Wasim Rehman is a go-to person for investors desperate for an exit in the messy world of trading troubled, hard-to-sell assets — a sector that’s set to explode as sanctions against Russia and the ongoing equities meltdown create mountains of illiquid holdings.
But Rehman — who has invested in more than 200 funds in liquidations in the 13 years since retiring at age 28 as the youngest partner of hedge fund giant Marshall Wace — has a message for those tempted by the steep discounts of so-called side-pockets that money managers create to separate out their problem bets: Sometimes it takes more than just patience.
Take his 2014 purchase of claims tied to fraudster Bernie Madoff, mastermind of the biggest financial con job in history. The drawn-out effort to unwind that investment forced Rehman, one of the biggest players in the secretive world of side-pockets, to come out of the shadows, turn activist against the executives responsible for liquidating the assets and even prepare to take his battle to the courts. Rehman says it could still take years before he turns a profit on his bet.
“This is one of the worst-run liquidations I have experienced and to date is the only situation in which I have taken an activist approach,” the London-based investor said in an interview.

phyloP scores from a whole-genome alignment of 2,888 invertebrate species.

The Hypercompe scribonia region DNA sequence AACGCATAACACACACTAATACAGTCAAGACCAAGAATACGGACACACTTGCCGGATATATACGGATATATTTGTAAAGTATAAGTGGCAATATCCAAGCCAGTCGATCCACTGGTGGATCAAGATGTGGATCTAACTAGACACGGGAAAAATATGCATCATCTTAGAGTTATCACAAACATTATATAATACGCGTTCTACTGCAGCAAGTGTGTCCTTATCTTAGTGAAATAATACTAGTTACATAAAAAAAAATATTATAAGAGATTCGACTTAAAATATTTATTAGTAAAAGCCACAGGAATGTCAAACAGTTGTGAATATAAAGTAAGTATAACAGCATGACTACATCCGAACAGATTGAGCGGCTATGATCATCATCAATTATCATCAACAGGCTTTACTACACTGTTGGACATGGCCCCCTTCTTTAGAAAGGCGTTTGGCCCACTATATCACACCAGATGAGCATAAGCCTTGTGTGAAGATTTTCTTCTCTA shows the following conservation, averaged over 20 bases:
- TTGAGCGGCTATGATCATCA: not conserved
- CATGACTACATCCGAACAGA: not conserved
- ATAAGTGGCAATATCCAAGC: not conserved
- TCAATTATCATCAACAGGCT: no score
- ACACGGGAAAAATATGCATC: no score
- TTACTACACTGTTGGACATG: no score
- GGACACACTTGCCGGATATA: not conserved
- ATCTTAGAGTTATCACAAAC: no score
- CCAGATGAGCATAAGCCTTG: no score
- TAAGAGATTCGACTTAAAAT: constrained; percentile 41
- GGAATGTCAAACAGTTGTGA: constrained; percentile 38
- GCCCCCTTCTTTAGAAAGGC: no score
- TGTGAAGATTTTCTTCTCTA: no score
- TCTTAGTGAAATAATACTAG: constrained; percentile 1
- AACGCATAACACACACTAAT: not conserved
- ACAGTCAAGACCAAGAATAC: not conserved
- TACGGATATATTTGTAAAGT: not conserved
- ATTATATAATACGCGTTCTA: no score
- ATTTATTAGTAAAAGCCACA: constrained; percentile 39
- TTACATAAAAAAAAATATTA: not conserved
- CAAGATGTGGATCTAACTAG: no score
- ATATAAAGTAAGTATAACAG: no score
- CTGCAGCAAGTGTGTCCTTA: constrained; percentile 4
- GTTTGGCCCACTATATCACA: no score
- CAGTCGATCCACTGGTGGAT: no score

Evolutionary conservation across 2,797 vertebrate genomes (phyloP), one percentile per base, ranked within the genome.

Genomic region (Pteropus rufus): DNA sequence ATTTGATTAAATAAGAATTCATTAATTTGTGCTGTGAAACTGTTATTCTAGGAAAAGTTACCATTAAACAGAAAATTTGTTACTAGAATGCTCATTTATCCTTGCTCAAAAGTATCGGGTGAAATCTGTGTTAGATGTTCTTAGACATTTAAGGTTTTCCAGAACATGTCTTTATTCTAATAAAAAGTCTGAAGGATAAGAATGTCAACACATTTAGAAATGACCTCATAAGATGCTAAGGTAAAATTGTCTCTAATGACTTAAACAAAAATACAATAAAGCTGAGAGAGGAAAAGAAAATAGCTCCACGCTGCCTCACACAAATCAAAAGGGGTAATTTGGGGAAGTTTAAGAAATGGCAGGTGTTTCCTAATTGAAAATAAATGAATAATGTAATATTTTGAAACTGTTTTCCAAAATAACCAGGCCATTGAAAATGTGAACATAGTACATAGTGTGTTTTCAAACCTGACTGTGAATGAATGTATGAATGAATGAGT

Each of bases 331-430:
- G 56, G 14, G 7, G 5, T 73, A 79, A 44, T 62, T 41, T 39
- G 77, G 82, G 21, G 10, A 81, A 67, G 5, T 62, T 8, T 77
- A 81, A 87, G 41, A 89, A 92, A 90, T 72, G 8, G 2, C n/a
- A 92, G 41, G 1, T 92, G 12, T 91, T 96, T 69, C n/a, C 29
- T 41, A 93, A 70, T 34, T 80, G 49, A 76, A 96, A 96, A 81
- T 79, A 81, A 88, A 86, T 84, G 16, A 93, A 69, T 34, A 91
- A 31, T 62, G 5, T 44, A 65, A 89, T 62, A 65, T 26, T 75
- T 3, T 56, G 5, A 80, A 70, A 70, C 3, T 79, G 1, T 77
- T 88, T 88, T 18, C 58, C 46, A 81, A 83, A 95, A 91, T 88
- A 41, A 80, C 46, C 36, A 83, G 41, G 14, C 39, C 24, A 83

Rehman’s ordeal is a cautionary tale for investors after sanctions against Russia following its invasion of Ukraine trapped funds with billions of dollars of holdings of stocks, bonds and currencies they can’t easily offload. The ongoing selloff in growth stocks also threatens to lock investors in unlisted securities bought by hedge funds.
Already, hedge funds like EDL Capital have separated Russian shares, while Coatue Management has created a side-pocket for bets in private companies. UK regulators have been talking with retail funds about separating frozen Russian assets from core investments, according to a consultation document in March, to help new investors avoid exposure to such assets and let existing holders redeem the rest of their investment.
The Russian side-pockets may be too toxic even for him, Rehman says, pointing to the legal complications that may be involved in their unwinding. It’s also unclear how they can be bought without violating sanctions, he said.
Investors like Rehman buy hard-to-sell assets at a deep discount and hope to turn a profit if those funds are liquidated at higher values. Profits can be handsome. Jared Herman, president of Hedgebay Securities that brokers in private and illiquid assets, said investors typically get 15% to 20% annual returns but in some cases profits can exceed 50% or fall to zero.
The process is tedious. Disposing of illiquid assets has always been a murky area of finance where patience is tested, deep research and connections are required and ugly litigations are frequent. “Most investors tell me that they get the direction right but what they almost always get wrong is the duration,” Herman said.
Rehman’s Madoff case is a classic example of how bad things can get.